Increased autophagy in EOC re-ascites cells can inhibit cell death and promote drug resistance

Cell Death & Disease, Mar 2018

Yu Liu, Jing Tang, Duanyang Liu, Lei Zhang, Yan He, Jing Li, Lei Gao, Dai Tang, Xiaoming Jin, Dan Kong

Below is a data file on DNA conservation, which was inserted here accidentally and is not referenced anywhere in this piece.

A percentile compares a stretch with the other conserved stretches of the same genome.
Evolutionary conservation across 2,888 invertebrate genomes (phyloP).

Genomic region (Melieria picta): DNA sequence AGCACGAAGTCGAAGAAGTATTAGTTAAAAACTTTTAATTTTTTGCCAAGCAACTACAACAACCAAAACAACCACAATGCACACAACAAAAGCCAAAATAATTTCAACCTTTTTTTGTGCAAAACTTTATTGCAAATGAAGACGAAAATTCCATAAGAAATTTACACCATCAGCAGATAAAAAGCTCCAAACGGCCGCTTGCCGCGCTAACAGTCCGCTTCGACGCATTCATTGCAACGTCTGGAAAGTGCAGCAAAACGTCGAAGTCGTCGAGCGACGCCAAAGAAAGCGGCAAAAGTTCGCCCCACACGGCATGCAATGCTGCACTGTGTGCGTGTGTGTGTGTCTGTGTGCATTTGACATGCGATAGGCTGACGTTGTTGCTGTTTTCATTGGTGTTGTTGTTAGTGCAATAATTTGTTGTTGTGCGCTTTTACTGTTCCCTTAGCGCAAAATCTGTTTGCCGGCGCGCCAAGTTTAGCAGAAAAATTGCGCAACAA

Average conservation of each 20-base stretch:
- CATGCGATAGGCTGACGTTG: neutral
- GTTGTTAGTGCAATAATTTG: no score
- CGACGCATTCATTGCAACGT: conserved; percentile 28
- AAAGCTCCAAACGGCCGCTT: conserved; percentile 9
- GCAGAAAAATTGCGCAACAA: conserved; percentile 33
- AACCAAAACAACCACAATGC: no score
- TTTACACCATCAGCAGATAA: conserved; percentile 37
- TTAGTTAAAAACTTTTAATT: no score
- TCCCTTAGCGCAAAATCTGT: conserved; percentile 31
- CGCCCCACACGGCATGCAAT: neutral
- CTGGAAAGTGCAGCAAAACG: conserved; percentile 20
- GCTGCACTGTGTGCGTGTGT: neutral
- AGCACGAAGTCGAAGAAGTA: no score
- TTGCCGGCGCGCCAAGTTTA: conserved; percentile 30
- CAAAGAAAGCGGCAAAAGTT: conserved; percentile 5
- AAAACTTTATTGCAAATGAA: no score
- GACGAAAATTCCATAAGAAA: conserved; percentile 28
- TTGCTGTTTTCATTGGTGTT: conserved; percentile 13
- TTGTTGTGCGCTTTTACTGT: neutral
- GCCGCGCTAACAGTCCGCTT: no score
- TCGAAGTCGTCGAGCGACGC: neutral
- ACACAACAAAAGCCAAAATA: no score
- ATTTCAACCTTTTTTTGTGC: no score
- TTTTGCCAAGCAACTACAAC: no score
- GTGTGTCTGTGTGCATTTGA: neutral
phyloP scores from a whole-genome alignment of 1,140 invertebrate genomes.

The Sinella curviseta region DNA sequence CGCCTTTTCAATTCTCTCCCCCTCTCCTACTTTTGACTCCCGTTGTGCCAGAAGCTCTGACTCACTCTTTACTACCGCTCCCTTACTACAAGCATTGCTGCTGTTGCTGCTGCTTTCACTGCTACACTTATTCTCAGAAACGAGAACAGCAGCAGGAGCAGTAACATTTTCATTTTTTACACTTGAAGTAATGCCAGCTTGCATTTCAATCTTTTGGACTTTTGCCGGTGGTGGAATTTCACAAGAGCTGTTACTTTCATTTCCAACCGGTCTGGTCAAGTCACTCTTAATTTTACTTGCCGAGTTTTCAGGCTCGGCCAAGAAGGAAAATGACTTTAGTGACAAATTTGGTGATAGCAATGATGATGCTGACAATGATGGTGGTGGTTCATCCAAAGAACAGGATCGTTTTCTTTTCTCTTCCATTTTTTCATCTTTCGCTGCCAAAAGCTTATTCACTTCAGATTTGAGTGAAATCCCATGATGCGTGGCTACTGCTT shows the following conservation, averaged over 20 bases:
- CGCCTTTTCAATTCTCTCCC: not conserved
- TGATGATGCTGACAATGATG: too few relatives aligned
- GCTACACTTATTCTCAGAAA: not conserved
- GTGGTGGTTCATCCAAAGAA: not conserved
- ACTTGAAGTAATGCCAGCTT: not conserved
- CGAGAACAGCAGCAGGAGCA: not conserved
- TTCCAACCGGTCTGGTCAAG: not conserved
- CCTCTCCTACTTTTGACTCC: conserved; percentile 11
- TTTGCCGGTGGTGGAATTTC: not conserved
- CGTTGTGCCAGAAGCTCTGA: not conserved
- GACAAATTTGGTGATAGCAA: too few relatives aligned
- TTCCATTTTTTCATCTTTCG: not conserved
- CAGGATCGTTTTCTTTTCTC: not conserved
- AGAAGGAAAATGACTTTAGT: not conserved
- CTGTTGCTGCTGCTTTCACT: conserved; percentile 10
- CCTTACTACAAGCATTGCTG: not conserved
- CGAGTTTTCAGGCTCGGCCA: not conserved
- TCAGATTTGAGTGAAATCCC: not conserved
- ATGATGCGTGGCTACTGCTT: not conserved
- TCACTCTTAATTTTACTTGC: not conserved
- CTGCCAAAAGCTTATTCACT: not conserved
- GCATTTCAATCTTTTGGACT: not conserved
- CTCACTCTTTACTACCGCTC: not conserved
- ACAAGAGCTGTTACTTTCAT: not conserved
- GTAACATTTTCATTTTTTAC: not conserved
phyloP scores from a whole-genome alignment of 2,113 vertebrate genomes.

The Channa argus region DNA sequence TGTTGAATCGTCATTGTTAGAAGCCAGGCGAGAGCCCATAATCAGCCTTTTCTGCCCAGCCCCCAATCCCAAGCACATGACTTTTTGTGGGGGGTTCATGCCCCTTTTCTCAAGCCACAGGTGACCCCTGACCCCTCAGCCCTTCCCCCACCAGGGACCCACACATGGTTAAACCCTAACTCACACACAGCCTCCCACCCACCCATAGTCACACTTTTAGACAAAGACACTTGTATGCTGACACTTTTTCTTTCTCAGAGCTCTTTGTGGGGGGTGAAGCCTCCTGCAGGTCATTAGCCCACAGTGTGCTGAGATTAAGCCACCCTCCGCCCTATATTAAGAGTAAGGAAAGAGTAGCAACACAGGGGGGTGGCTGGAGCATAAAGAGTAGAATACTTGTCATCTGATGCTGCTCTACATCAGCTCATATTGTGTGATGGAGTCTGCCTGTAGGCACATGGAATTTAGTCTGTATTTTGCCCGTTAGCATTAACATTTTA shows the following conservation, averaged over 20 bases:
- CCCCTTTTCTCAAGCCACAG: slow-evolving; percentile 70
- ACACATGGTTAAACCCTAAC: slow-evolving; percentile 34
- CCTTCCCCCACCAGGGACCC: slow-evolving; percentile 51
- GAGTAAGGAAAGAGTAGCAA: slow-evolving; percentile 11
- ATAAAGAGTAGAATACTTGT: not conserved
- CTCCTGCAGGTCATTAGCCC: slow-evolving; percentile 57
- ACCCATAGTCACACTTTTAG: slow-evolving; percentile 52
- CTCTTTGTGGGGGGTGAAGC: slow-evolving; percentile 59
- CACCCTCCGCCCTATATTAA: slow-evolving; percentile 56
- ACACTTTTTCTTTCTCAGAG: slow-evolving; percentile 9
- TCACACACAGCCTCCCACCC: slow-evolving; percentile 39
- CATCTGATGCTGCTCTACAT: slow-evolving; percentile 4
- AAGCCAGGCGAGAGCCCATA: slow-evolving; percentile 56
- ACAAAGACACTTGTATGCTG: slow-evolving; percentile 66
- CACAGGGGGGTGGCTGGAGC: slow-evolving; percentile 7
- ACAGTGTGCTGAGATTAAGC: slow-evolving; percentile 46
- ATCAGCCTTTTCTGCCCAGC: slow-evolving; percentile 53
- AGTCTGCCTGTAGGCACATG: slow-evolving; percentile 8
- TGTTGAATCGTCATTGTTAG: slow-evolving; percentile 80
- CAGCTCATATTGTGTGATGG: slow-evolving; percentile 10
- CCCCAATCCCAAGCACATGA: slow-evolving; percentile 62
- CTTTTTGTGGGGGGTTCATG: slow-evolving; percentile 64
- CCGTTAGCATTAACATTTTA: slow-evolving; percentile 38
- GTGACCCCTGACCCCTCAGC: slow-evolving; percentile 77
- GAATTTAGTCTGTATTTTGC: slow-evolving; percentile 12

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Increased autophagy in EOC re-ascites cells can inhibit cell death and promote drug resistance